Explanation of Logical Propositions The following notes on logical propositions come from a little book by A bne Eisenberg and Joseph Ila rdo called Argument: An Alternative to Violence, first published in 1972 by Prentice-Hall. Definition of a proposition: "a proposition is a statement growing out of and providing focus for a controversy; properly worded, a proposition calls for some change in belief, action, or both, thereby placing the burden of proof on its supporters and giving the presumption to its opponents" (p. 26). Definition of issues: the "inherent" and "crucial" questions that must be answered in presenting your argument (p. 31). Definition of stock issues: "generalized formulations, abstractions that must be applied in every specific instance" (p.
33). Propositions come in three flavors: fact, value, and policy. A proposition of fact asks the audience to change belief about something that can be objectively verified. A proposition of value asks the audience to accept the belief that one thing is better than another.
A proposition of policy asks the audience to take some action. In supporting your argument for a proposition of policy, you must address four stock issues: 1. Is there a need for the proposed change? 2. Will the proposed change bring about a substantial improvement in the present situation? 3. Will the proposed change bring about these improvements without creating new and more serious problems? 4. Is the proposed change workable and practical? (P.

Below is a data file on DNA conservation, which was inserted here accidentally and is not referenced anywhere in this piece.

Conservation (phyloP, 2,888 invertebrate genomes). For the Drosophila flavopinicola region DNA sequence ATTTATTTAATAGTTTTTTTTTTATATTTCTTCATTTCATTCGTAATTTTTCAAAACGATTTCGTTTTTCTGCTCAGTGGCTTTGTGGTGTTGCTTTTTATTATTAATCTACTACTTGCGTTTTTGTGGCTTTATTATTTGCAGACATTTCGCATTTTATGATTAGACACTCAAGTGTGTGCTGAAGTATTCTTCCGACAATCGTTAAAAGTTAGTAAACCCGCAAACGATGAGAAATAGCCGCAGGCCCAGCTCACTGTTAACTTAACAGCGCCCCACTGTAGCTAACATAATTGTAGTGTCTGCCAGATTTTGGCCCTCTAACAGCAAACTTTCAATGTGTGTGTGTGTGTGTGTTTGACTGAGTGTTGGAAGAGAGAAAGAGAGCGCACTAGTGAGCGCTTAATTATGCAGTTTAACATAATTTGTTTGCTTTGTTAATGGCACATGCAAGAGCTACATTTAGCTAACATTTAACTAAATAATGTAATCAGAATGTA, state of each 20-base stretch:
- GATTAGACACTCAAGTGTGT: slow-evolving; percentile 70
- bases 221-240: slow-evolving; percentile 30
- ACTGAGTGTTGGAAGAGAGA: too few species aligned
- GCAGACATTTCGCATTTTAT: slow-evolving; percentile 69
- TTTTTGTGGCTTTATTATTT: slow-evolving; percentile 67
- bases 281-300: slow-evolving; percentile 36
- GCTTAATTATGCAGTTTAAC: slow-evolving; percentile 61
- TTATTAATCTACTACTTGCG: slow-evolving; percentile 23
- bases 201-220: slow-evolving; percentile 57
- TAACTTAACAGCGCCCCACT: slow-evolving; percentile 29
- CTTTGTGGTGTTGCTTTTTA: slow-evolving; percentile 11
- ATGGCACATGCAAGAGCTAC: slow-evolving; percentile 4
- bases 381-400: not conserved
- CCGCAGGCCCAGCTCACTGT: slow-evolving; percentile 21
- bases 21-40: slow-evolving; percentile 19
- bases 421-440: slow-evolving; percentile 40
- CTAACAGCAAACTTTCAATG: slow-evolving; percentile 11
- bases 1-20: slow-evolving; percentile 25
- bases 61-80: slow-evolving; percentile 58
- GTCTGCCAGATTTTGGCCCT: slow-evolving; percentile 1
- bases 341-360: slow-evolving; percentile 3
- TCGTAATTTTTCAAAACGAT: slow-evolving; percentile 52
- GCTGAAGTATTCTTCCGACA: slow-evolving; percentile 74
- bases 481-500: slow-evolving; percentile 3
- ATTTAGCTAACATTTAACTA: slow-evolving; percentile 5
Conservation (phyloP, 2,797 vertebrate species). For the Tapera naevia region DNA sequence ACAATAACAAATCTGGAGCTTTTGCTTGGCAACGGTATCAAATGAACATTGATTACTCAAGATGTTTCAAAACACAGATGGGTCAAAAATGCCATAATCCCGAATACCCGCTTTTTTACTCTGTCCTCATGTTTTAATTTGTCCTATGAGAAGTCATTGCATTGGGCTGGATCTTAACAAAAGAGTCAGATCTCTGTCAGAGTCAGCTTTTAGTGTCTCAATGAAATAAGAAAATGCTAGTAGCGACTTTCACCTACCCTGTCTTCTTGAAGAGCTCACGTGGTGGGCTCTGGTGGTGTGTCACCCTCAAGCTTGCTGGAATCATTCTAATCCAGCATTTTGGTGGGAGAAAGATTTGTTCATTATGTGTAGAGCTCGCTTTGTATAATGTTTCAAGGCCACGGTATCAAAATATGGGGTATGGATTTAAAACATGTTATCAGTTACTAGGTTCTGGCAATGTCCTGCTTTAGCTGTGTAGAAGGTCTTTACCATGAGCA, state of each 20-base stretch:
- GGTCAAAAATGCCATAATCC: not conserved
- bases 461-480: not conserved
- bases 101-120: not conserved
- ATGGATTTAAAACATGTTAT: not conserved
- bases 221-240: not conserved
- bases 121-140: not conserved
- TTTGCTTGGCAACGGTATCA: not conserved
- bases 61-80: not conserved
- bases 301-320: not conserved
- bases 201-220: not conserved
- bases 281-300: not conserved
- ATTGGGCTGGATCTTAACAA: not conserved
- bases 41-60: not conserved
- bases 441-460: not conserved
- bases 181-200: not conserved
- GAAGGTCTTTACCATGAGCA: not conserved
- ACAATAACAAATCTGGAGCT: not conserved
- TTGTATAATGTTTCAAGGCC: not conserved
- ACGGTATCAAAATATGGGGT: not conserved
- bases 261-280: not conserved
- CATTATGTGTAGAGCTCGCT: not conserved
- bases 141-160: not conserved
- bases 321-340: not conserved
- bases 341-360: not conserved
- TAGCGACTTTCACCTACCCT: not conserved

33) Please remember that, while the four stock issues must be addressed and do provide you a kind of working outline, you will deal with the specific answers to these generalized questions in the way most appropriate for your audience. In other words, pay attention to your POWER SPACE!